This brings another question to mind which is in the cleaning of routes. I am told, and understandably so, that the correct way of cleaning a route is to climb the route, safety yourself, clean your anchors, set up an abseil and then abseil the route cleaning your gear as you go. This puts less stress on the anchors as there is only the weight of one climber to carry and there is little friction as there is no rope running through the anchors therefore very little wear-and-tear. Who cleans their routes like this? Personally, I make a judgement call based on the route, the rock and the anchors and decide what I will do from there. 99% of the time someone is lowering me down the route but there have been times that I have decided to abseil the route. This is usually due to conditions of the rock or anchors where I wouldn't want to put any more weight on them than necessary. Either way... I vote down-climb! :drunken:


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PostPosted: Tue Apr 17, 2012 10:42 am 
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Real Name: Adam Bethlehem
the bolts at strubens on a lot of the routes are very warn and in fact need replacing (ill post pictures the next time i climb there), which i would do but i am not qualified to do.(if someone would like to teach me would be more than happy to learn)

i understand that if you tired, or for beginner. however there should be leeway for safety, specially at strubens where the anchors are easily accessible with just a shore walk.

at the end of they day we should exercise every practice to keep the integrity of the gear. its a really simple and safe practice. beginners should be taught safety from the beginning

however this is my opinion and the more people on the rock the better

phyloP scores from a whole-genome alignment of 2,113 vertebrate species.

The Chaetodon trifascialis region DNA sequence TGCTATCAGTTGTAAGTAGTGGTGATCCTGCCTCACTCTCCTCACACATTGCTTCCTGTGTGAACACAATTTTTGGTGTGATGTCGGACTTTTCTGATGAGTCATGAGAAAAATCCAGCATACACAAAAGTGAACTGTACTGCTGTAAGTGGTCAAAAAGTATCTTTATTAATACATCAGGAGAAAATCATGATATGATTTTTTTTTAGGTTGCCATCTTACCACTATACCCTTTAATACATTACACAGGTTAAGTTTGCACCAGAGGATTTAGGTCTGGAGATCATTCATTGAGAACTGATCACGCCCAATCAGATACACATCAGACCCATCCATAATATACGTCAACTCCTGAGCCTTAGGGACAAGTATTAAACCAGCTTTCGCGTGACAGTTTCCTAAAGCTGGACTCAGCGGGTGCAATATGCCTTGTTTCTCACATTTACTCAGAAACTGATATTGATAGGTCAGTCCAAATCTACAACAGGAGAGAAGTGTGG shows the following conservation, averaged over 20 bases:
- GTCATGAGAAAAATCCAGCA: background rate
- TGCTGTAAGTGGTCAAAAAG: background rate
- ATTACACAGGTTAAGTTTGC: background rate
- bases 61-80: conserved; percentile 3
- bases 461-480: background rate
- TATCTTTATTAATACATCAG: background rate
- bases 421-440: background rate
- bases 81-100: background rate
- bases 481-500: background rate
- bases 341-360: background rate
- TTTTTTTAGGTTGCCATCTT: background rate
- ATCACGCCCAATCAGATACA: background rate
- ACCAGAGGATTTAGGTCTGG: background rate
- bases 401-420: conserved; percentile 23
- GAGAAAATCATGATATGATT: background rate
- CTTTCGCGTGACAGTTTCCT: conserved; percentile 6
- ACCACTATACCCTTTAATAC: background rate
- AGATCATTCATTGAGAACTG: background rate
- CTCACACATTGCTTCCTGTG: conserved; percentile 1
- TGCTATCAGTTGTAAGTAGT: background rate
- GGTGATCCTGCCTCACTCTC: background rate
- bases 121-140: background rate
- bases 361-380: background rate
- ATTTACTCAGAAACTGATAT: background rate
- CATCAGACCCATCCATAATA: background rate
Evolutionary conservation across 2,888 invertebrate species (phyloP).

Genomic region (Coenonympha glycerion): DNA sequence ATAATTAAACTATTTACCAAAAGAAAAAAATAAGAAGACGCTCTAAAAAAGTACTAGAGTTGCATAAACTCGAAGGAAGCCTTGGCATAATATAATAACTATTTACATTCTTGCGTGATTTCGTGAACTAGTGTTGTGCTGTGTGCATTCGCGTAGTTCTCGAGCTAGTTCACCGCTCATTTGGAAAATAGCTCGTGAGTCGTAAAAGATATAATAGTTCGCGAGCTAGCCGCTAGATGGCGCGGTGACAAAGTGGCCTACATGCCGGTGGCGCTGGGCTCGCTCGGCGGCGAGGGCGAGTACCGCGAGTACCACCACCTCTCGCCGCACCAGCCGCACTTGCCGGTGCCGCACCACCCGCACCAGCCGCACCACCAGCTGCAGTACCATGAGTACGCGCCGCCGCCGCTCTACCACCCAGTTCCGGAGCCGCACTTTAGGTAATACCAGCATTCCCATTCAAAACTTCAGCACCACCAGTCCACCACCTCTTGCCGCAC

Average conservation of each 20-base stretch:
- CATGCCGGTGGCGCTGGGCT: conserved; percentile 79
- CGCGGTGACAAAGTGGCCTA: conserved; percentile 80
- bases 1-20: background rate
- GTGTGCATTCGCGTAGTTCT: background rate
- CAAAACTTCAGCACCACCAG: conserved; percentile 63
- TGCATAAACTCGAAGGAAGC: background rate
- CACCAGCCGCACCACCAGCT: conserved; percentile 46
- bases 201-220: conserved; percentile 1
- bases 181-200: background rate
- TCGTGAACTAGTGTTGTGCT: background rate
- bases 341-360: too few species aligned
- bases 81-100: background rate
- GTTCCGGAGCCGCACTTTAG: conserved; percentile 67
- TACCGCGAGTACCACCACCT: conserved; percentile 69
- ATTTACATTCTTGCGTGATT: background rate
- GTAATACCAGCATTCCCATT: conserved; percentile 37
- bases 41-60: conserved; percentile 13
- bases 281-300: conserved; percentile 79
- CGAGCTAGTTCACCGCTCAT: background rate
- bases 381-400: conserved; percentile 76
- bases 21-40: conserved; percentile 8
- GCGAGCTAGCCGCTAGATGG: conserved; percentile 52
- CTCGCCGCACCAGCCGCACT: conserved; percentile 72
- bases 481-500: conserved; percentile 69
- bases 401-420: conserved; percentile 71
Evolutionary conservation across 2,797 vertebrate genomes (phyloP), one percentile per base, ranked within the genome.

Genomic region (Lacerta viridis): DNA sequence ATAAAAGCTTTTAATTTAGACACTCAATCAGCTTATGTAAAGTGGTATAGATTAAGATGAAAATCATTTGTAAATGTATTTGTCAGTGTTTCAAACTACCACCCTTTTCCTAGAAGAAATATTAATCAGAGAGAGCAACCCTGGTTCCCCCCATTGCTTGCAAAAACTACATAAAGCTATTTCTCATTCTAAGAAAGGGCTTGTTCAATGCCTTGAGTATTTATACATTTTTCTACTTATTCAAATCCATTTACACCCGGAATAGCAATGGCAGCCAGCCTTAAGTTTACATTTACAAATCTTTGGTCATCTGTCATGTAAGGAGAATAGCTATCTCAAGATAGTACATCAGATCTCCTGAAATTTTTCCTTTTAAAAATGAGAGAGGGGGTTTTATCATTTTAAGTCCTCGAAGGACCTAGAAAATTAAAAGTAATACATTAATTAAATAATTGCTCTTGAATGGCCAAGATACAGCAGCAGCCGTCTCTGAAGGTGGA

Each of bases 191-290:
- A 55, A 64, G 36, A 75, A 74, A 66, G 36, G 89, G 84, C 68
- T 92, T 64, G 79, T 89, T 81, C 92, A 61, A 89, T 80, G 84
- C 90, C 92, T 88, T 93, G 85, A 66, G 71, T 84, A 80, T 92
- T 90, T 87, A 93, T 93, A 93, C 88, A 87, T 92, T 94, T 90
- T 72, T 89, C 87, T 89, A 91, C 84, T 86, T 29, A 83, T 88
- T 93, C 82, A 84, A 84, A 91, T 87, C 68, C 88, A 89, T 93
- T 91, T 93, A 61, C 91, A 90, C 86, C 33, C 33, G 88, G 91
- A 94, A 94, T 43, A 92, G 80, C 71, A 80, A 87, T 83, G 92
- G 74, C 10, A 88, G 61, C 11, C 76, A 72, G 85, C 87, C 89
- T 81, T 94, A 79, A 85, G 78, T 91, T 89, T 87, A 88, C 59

lets just keep it safe :afro:


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PostPosted: Tue Apr 17, 2012 10:54 am 
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In that case. If the anchors are already pretty worn then you are probably right. The way I see it personal judgement should always be applied to any situation in rock climbing. If the anchors where worn precautions should have probably been taken. A locking biner can be used to prevent people accidentally unclipping. As for the ease of cleaning... suck it up :pirat:

I have never climbed at Struebens so I am not familiar with the situation.

Maybe post the pictures and someone with a little more knowledge on the subject can make a suggestion for replacement?


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PostPosted: Tue Apr 17, 2012 11:10 am 
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Real Name: Paul P
Justin wrote:
This may be the case, but in most cases they can replaced. If sport climbers contribute towards 'fixed hardware' for their sport then the anchors could simply be replaced with new ones.

For glue-ins, how? Chop them and drill new ones? That's going to be fugly. Check Andy's list of contributors to ARF. It is way short compared to people you see at the crag every week. People should top-rope on their own gear, end of.


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PostPosted: Tue Apr 17, 2012 11:39 am 
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proze wrote:
Check Andy's list of contributors to ARF. It is way short compared to people you see at the crag every week. People should top-rope on their own gear, end of.


Agreed. It's easy to say it can be replaced, but someone still needs to spend the money and time to do it and few are willing to do so. I'll bet very, very few people who (regularly) toprope on anchors have actually ever bolted or done maintenance on a route.